Portuguese wine is part of the ancient traditions introduced to the region by ancient civilizations such as the Phoenicians, Carthaginians, Greeks, and mostly the Romans.

It started to export its wines to Rome during the Roman Empire. Modern exports developed with trade to England after a treaty in 1703.

Portugal has the oldest appellation system in the world, the Douro Valley. This region and Vinho Verde region, in the Northwest produces some of the world`s finest, unique and highest value-added wines. Alentejo and Dão regions produces fruitful flavour wines, suitable for a casual wine drinker.

Portugal has two wine producing regions protected by UNESCO as World Heritage: the Douro Valley Wine Region (Douro Vinhateiro) and Pico Island Wine Region (Ilha do Pico Vinhateira).

Portugal has a large variety of native breeds (about 500), producing a very wide variety of different wines with distinctive personality. The Oxford Companion to Wine describes the country as having ``a treasure trove of indigenous grape varieties.`` In Portugal, the wine classification is done by Verde (``Green``, Vinho Verde Region) and Maduro (``Mature``, the rest of the country).

With the quality and uniqueness of its wines, the country is a sizable and growing player in wine production, being in the top 10, with 4% of the world market (2003). The country is considered a traditional wine grower with 8% of its continental land dedicated to vineyards. Only the highest mountain peaks are unable to support viticulture. Portugal produces some of the world`s best wines, as reflected in its success in international competitions.


In Mythology, Luso was son or companion of Bacchus, the god of winery and Feast. Mythically, Lusitania gained its name from Luso. Lusitania was an ancient Roman province in the present day Portugal.

There are some theories that the Tartessians first cultivated vineyards in the Iberian Peninsula in the Tagus Valley about 2000 BC. Later in the 10th century BC, the Phoenicians introduced vineyards in the region. But it was in the 7th century BC, when the Greeks installed in the Peninsula that the wine making art developed. In Alcácer do Sal, a cratera was found, the cratera is a vase used by the Ancient Greeks to drink and dilute wine with water, showing that the Ancient Greeks also drank Portuguese wines.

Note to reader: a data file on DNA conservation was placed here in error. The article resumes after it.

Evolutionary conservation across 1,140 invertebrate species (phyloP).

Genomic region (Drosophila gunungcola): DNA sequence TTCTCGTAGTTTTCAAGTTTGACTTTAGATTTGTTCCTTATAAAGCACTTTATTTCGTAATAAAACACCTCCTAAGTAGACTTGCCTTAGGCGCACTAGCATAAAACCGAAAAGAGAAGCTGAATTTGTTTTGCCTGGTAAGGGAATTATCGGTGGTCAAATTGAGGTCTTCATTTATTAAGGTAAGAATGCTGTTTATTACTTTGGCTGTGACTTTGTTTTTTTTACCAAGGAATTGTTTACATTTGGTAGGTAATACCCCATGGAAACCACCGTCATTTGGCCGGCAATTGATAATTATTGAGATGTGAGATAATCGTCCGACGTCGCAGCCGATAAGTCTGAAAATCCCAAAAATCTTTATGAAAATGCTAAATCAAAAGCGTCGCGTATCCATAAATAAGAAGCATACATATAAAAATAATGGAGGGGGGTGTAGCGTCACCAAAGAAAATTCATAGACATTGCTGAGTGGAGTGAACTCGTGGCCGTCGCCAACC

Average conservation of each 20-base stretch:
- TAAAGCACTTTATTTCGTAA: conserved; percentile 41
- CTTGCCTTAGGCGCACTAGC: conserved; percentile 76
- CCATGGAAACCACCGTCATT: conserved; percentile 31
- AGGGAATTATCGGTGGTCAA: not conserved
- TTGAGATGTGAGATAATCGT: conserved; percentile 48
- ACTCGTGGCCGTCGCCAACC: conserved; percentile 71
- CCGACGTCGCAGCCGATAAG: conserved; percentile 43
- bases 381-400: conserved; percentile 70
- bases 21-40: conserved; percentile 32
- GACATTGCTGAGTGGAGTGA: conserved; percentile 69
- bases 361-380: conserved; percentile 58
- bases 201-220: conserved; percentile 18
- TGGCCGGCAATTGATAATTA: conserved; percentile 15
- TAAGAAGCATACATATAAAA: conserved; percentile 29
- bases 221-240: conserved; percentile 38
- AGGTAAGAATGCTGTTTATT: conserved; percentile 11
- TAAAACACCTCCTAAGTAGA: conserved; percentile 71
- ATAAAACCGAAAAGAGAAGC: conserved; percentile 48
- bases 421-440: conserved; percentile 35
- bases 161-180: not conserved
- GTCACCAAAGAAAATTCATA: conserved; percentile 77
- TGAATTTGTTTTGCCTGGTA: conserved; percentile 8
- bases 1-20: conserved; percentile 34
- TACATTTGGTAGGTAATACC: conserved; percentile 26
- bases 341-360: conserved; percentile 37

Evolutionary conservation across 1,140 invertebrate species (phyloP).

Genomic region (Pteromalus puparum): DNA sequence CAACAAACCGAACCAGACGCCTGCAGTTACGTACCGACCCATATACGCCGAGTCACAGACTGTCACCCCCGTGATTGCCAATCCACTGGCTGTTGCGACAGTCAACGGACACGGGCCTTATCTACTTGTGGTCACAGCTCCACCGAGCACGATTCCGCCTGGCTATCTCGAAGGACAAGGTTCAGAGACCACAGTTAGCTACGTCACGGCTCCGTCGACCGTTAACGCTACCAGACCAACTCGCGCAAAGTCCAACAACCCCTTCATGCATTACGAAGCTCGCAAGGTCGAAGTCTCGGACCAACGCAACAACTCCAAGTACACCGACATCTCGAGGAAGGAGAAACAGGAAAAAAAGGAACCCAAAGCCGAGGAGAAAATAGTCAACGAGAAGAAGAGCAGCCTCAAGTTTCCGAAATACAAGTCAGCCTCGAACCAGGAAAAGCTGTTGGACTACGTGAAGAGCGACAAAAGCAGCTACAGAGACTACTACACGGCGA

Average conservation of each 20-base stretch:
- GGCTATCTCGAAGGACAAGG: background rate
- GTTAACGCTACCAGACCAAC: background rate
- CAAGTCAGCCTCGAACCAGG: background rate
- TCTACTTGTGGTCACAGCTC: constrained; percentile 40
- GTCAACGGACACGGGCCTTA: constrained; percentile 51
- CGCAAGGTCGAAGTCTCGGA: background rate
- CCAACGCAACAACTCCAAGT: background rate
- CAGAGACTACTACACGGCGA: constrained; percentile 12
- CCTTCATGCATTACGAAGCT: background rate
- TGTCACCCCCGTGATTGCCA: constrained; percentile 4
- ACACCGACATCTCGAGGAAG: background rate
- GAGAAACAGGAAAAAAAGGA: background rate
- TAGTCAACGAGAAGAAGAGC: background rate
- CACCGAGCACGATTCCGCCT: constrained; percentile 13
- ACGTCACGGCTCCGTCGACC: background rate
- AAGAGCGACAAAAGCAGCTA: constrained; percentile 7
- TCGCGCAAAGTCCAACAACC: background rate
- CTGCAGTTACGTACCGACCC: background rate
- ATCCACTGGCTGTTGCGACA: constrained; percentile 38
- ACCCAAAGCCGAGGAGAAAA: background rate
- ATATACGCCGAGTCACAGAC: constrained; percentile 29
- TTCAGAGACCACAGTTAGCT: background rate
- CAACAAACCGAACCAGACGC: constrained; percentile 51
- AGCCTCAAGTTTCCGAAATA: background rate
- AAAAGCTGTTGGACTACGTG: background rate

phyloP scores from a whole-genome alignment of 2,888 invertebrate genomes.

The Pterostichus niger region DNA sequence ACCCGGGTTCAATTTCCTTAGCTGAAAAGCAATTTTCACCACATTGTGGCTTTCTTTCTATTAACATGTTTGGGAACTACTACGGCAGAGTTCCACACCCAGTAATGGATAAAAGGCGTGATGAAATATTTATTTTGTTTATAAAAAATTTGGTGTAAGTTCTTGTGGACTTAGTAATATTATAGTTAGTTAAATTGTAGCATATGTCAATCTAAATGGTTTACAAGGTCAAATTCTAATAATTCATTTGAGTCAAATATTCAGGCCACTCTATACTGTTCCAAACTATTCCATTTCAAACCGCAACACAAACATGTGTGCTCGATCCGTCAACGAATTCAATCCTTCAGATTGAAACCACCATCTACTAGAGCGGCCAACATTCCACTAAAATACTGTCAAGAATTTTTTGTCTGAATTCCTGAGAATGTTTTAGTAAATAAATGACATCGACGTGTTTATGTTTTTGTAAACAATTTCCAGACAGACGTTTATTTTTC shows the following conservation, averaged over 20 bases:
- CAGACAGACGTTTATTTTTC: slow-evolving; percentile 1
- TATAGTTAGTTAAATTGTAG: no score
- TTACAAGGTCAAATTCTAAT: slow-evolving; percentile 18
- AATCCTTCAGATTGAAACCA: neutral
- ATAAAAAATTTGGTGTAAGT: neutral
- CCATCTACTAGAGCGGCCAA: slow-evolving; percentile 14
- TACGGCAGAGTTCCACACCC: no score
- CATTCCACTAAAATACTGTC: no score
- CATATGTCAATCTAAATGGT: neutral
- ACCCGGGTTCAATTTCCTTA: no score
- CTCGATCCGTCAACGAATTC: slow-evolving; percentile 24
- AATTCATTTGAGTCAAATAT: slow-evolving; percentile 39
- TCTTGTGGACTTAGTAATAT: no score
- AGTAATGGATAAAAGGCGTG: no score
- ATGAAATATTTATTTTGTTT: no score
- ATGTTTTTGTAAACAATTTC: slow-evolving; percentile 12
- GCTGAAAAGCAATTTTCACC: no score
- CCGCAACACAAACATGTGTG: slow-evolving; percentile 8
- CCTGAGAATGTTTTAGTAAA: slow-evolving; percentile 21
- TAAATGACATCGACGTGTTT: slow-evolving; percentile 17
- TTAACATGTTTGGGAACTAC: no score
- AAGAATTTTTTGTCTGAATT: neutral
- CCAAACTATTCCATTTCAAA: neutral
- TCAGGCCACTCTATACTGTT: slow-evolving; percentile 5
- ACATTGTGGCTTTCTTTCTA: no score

During the Roman rule over Portugal, the vineyard culture greatly developed, as the region supplied Rome with its wines. The wines became popular in Rome, leading to the demand being superior to wine production.

During the Reconquista in the 12th and 13th centuries, with the populating (povoamento) of the conquered territories, areas that due to religion the Arabs reduced wine production, and planting grapevines were a priority. During this period, some new varieties were added to the ancient ones, from Burgundy came the French varieties. And during the period of discoveries, Henry the Navigator brought to the newly discovered island of Madeira the moscatel and malvasia from the Greek Island of Crete.

Due to historical reasons, England was to where Portuguese wines were most exported. Exports of Portuguese wines from Northern Portugal to England are known since the 12th century. From this commerce a wide variety of wines started to be growned in Portugal. And, in 1758, the first wine-producing region of the world, the Região Demarcada do Douro was created under the orientation of Marquis of Pombal, in the Douro Valley. The demarcated region had the aim to guarantee the production of excellent quality wines.

In the Reign of King Charles, the Região Demarcada do Vinho Verde and the Região Demarcada do Dão among Colares, Carcavelos, Setúbal, and Madeira were created. These wines were already famous before the creation of the Demarcated region. In 1979, Bairrada was added and in 1980 the Algarve region (Lagoa, Lagos, Portimão, and Tavira) was finally demarcated. In 1998, the Alentejo region was demarked by the gathering several smaller demarked regions created in 1995.

Portugal is home to one of the greatest international wine success stories of modern times. That is the production and marketing of medium sweet, lightly sparking rosés. In the late 1980s, Mateus accounted for over 40% of the country`s total table wine exports and was especially popular in Europe. Lancers is better known in the United States, where it continues to be successful.

Demarcated Wine
Regions (D.O.C.)

Vinhos Verdes, Porto e Douro, Dão, Bairrada, Bucelas, Colares, Carcavelos, Setúbal, Alentejo, Lagoa, Lagos, Portimão, Tavira, Madeira,

Some Portuguese wine terms

Adega: Winery
Branco: White
Casta: Grape variety
Colheita: Vintage year
Garrafeira: A reserva red wine aged at least two years in a barrel and one year in a bottle; a white wine aged at least six months in a barrel and six months in a bottle.
Maduro: mature (in opposition to verde). Mature wines are Portuguese wines produced in all regions except the ones produced in Vinho Verde region, due to that, the term ``maduro`` rarely appears on bottles.
Quinta: Vineyard
Reserva: Superior quality wine of a single vintage
Seco: Dry
Tinto: Red
Verde: green (in opposition to maduro). Wines produced in Vinho Verde region with a distinctive method.
Vinho: Wine

This article is based entirely or in part on the Portugal wikipedia article and is licenced under the terms of the GNU Free Documentation Licence.


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